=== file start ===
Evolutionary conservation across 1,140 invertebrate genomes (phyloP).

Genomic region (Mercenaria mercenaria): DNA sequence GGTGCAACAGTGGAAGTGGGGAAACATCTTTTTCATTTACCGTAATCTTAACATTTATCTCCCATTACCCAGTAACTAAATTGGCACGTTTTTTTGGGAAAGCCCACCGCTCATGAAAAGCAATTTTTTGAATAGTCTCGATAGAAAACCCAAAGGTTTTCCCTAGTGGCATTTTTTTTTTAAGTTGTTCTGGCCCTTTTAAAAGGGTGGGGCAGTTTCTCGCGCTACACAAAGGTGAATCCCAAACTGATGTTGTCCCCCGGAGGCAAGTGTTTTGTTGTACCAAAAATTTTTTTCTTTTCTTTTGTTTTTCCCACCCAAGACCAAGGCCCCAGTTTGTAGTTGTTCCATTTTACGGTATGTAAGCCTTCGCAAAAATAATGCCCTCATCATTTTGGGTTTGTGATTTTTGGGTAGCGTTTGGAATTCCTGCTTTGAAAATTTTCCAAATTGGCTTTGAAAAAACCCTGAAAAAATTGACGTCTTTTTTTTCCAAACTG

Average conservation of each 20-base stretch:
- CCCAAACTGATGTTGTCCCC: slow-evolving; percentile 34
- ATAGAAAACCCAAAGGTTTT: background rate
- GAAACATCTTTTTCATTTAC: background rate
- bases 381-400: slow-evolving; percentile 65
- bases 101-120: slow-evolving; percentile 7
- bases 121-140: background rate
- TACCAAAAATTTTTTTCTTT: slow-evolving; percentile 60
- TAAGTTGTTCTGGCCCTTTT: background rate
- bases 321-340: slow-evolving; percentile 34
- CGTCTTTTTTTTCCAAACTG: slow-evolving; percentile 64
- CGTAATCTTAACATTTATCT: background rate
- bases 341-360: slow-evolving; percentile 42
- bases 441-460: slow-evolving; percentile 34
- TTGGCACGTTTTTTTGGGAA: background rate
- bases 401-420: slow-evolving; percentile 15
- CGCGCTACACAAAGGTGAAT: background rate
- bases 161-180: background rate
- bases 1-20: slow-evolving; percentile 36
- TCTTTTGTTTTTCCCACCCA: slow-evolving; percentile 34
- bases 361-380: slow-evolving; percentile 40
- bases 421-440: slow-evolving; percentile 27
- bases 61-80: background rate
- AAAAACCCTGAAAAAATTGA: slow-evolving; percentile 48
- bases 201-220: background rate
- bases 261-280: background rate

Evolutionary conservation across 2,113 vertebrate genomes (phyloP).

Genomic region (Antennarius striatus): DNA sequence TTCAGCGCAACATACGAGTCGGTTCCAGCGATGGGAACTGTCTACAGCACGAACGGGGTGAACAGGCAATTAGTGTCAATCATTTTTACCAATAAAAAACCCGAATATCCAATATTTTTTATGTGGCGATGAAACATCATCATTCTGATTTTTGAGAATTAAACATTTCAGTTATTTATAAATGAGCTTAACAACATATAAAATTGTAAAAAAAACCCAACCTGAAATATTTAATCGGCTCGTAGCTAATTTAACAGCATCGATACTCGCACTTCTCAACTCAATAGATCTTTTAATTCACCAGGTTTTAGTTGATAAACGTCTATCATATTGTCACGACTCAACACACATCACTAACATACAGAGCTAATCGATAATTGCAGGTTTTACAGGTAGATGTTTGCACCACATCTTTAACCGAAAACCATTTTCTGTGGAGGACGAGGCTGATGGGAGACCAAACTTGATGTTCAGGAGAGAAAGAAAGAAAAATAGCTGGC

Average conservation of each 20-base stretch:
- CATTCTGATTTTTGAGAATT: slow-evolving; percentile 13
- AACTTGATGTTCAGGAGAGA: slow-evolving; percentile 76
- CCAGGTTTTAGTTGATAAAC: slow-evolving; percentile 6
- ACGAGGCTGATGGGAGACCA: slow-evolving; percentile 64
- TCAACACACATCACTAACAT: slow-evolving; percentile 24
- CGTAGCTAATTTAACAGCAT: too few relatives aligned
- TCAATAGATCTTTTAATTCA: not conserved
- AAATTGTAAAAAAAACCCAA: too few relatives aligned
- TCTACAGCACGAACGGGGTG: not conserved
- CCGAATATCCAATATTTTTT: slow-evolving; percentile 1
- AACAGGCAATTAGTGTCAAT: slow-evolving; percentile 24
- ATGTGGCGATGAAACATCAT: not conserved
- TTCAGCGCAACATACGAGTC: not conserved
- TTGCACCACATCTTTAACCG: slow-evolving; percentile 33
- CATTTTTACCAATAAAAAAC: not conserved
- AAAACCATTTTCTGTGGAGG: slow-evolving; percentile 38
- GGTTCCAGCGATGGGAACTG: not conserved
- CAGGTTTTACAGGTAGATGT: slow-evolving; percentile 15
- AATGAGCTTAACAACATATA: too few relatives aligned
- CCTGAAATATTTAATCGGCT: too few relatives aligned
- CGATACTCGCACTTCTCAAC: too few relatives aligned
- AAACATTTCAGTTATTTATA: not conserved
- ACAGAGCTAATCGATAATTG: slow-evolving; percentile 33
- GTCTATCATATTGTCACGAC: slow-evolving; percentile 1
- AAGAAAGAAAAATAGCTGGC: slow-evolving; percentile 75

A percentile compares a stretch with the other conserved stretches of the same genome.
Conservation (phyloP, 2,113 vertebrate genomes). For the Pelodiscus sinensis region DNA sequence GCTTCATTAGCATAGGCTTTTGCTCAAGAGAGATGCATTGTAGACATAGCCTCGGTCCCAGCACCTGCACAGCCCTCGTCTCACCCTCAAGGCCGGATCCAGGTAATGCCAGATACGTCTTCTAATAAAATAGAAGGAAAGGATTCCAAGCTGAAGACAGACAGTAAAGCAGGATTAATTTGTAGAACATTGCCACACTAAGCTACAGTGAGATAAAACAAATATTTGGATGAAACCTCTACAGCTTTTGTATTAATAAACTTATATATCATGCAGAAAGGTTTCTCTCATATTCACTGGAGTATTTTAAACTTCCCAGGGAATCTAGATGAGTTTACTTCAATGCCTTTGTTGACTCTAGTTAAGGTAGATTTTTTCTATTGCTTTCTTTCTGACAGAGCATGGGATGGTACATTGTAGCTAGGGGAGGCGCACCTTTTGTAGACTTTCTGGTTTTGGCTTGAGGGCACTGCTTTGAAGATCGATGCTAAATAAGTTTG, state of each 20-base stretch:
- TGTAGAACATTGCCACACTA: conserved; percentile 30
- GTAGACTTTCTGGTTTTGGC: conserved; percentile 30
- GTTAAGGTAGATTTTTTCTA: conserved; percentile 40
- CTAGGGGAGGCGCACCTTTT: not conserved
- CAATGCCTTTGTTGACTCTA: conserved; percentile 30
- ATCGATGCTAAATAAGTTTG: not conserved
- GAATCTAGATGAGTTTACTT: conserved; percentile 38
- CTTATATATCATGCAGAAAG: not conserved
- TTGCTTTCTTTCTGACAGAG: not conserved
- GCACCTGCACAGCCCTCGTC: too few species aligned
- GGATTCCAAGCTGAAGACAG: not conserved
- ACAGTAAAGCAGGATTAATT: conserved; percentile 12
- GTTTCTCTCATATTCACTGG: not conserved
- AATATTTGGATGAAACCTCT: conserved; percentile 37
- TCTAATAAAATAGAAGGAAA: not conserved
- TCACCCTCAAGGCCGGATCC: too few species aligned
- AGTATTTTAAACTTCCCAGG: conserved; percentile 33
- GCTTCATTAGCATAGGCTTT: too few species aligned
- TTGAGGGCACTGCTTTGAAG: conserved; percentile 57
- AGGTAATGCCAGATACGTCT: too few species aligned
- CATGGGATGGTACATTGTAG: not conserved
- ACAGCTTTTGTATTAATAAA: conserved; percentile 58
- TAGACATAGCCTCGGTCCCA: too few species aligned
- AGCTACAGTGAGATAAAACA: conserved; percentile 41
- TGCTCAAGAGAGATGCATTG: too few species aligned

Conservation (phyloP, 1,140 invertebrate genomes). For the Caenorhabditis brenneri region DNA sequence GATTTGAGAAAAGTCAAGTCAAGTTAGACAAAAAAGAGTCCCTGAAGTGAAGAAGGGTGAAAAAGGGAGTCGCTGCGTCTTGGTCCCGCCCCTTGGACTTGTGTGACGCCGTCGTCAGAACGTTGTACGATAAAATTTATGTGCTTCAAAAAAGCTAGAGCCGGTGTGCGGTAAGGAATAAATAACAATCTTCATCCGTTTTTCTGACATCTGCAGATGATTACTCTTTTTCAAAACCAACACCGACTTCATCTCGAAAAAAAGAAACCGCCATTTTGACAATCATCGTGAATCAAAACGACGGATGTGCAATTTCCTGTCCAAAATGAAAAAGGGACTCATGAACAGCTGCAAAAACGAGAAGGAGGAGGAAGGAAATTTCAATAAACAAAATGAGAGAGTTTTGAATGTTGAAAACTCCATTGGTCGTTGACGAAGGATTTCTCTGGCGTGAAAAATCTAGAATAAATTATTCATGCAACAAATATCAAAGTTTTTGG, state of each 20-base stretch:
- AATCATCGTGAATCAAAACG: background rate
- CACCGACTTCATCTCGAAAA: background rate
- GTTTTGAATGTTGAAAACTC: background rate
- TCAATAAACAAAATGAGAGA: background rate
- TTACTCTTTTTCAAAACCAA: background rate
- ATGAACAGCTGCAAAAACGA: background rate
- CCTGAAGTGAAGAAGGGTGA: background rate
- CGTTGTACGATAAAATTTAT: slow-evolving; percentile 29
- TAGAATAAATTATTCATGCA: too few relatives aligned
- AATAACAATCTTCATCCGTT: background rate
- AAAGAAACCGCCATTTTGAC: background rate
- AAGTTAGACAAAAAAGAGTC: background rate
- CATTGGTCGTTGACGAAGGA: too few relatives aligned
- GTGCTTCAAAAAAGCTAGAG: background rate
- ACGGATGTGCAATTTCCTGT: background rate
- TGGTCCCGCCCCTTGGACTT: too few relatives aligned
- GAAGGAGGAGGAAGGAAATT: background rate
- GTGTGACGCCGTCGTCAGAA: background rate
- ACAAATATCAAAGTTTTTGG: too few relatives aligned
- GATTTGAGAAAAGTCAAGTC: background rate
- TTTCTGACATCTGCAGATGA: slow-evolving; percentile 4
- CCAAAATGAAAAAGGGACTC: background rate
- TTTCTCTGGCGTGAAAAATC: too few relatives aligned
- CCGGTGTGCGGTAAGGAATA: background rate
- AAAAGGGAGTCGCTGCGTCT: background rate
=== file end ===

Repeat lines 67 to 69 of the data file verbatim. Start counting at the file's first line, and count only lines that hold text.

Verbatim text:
- TTGCTTTCTTTCTGACAGAG: not conserved
- GCACCTGCACAGCCCTCGTC: too few species aligned
- GGATTCCAAGCTGAAGACAG: not conserved